• Sepsis
  • Shock
  • Amputations
  • Organ failure
  • Death

The patient may also have life-long issues such as scarring or loss of muscle.

How to Treat Necrotizing Fasciitis

Necrotizing fasciitis requires hospitalization as it is very serious. Early recognition and treatment are essential for best long-term outcomes. IV antibiotics are administered to fight the infection, and surgical debridement may be required to remove the advancing necrotic tissue. In very advanced cases, amputation may be warranted. The patient will also need nutritional support, adequate fluids via IV, and pain management. Adjunctive treatments may be utilized alongside surgical interventions, and broad-spectrum antibiotics, like hyperbaric oxygen and IV immunoglobulins.3

How to Prevent Necrotizing Fasciitis

Although there has been a public scare regarding necrotizing fasciitis, it is quite rare.1 According to the CDC, necrotizing fasciitis is fatal in 1 out of 5 cases.1 For this reason, clinicians must educate patients about prevention and symptoms of NF. Good handwashing, especially when caring for wounds, although simple, is essential. All wounds should receive standard of care. Contrary to popular belief, wounds do not "need to breathe" and should always be covered to prevent bacteria and other debris from entering the site.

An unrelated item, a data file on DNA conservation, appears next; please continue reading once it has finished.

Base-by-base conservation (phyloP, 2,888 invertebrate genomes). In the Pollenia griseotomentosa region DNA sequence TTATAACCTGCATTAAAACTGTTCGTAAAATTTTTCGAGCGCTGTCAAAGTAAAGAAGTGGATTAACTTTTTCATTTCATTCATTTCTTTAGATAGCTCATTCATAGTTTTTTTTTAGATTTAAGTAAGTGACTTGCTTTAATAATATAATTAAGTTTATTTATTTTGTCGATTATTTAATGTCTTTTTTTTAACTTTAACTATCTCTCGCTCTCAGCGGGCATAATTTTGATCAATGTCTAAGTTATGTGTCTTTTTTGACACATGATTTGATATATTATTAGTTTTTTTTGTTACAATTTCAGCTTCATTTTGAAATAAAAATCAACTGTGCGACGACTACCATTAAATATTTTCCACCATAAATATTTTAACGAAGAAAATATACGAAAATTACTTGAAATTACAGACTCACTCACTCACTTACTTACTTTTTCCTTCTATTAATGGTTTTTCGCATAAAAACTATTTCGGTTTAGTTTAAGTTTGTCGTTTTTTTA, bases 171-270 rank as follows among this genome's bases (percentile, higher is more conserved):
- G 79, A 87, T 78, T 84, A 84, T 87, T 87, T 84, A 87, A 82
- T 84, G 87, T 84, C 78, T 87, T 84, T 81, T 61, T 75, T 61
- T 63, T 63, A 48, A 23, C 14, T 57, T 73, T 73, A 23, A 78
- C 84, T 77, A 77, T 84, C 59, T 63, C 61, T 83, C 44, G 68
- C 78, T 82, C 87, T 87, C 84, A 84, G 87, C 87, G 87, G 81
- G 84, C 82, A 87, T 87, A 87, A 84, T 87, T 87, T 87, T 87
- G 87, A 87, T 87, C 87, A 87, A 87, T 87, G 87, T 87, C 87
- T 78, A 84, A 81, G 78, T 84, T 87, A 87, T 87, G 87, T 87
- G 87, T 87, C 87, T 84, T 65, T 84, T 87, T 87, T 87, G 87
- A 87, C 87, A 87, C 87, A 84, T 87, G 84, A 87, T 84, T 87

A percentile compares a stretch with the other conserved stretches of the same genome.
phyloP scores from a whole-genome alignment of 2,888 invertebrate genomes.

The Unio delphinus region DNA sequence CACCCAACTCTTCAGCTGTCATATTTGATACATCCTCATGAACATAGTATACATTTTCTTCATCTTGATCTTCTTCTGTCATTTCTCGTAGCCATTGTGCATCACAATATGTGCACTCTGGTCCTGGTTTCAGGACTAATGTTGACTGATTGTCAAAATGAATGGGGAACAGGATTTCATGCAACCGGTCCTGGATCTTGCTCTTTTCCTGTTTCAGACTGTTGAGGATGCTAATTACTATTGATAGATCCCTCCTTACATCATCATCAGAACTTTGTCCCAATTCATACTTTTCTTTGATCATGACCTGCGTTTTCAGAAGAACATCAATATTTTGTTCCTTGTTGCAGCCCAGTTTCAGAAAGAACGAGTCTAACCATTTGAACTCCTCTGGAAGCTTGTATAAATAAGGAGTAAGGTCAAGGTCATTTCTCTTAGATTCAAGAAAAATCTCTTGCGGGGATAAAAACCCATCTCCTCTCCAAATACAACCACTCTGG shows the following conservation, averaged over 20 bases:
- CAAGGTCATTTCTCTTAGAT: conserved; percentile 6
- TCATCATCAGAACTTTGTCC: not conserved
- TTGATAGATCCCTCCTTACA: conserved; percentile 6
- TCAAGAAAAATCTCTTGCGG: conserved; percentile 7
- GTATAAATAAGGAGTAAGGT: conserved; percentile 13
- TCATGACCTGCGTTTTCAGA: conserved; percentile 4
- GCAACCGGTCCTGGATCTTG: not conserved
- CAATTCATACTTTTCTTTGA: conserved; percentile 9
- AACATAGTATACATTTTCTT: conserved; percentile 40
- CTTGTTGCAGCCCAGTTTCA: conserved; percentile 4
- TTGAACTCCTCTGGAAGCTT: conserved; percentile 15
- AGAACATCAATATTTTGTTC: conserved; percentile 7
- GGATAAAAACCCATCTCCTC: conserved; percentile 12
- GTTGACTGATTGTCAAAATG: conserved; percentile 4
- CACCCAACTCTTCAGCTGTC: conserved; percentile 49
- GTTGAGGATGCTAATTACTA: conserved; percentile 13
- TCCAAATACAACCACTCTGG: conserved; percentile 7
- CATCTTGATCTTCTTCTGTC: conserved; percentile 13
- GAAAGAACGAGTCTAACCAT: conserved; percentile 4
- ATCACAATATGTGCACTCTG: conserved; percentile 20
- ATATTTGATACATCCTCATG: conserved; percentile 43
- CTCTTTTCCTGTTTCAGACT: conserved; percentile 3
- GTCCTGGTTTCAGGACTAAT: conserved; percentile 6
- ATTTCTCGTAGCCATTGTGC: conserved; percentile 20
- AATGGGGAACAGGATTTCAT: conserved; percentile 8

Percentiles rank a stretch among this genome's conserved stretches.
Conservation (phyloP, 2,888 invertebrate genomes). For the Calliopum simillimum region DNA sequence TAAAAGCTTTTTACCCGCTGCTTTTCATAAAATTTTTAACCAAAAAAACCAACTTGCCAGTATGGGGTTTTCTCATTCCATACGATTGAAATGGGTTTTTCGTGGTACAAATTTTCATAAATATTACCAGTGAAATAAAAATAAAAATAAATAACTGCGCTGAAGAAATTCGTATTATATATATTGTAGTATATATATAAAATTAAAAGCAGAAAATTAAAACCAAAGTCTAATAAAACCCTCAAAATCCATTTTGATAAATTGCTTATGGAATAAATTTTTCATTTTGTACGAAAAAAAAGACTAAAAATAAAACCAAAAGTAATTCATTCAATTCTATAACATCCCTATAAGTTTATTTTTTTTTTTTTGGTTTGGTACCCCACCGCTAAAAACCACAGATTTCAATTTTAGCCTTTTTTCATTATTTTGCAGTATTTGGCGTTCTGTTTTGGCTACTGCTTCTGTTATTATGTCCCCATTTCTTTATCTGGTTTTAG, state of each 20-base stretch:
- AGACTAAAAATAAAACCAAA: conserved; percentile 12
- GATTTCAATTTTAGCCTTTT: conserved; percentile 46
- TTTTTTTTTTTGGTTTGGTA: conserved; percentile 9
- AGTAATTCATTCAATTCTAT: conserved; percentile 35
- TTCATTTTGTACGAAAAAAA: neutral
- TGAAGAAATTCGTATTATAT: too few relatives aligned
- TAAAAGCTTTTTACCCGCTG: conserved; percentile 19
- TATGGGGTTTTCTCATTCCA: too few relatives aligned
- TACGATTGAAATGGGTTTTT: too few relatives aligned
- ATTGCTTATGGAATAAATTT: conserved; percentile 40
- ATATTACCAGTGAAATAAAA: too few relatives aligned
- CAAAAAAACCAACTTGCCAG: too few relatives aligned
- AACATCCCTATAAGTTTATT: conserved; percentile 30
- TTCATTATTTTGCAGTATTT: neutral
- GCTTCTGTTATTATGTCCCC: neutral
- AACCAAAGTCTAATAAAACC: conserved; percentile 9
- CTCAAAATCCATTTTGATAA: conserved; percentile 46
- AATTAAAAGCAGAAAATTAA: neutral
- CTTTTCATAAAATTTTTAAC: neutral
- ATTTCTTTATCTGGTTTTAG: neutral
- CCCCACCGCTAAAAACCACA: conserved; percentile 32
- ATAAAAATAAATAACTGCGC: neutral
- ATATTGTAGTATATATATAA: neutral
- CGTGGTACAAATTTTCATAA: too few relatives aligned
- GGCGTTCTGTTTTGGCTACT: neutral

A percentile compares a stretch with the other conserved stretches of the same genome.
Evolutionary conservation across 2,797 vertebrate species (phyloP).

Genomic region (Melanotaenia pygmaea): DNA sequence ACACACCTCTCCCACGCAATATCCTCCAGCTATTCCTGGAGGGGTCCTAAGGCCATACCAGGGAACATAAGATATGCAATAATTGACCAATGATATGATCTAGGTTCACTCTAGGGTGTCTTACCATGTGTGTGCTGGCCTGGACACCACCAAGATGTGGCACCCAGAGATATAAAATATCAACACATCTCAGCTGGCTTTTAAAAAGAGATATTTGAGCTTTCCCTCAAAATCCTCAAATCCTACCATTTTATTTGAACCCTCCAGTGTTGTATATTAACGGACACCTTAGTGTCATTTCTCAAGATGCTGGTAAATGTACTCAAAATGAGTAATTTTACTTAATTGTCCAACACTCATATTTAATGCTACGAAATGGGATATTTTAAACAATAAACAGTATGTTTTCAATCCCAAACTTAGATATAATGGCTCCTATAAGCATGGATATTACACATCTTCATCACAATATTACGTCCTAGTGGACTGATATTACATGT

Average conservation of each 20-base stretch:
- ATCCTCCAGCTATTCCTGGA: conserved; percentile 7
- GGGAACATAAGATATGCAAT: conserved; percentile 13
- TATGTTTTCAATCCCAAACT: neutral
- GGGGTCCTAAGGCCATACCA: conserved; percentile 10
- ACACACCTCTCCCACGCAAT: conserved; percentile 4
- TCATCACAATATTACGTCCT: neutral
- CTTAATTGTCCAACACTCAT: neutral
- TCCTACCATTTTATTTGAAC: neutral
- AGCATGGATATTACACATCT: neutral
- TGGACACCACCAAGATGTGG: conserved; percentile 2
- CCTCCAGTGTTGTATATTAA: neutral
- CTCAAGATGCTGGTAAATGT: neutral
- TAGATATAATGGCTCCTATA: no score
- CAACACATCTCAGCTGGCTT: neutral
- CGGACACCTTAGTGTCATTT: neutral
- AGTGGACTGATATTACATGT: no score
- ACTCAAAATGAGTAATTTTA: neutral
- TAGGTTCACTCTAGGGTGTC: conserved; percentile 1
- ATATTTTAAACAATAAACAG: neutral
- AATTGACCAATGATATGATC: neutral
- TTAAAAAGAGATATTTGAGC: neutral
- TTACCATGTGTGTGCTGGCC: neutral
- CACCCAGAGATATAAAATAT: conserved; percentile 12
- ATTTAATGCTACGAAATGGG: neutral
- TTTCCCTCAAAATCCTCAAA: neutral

Wound patients should avoid water sources such as pools, open bodies of water, hot tubs, etc. Patients must not soak wounds in any solution without direction from a wound care professional. Any wound that shows the symptoms listed above warrants emergent care. There is no vaccine to prevent necrotizing fasciitis.


  1. Necrotizing Fasciitis: All You Need to Know. Centers for Disease Control and Prevention. 2022.…(NECK%2Dre%2D,important%20to%20stopping%20this%20infection. Updated November 17, 2022. Accessed April 18, 2023.
  2. Wallace HA, Perera TB. Necrotizing Fasciitis. In: StatPearls. Treasure Island (FL): StatPearls Publishing; 2023.
  3. Chen L, Fasolka B, Caitlin T. Necrotizing fasciitis: A comprehensive review. Nursing. 2020; 50(9):34-40. doi: 10.1097/01.NURSE.0000694752.85118.62.… on May 18, 2023.

About the Author

Cathy Harmon, DNP, MSN, FNP-BC, CWON, CFCN is a Nurse Practitioner at the VA Medical Center in Lake City, Florida. She is the Wound Care Provider in the Out-Patient Clinic serving the Veteran Population of North Florida and South Georgia. Cathy is certified in wound, ostomy and foot care. In addition to her wound care experience, she also has experience in acute care, pediatrics, home health, long-term care and has served as a Professor of Nursing. Cathy’s passion for wound care began while she was working in the long-term care setting as an RN. She serves the veteran population as a memorial to her dad, a combat wounded WWII Veteran.

The views and opinions expressed in this blog are solely those of the author, and do not represent the views of WoundSource, HMP Global, its affiliates, or subsidiary companies.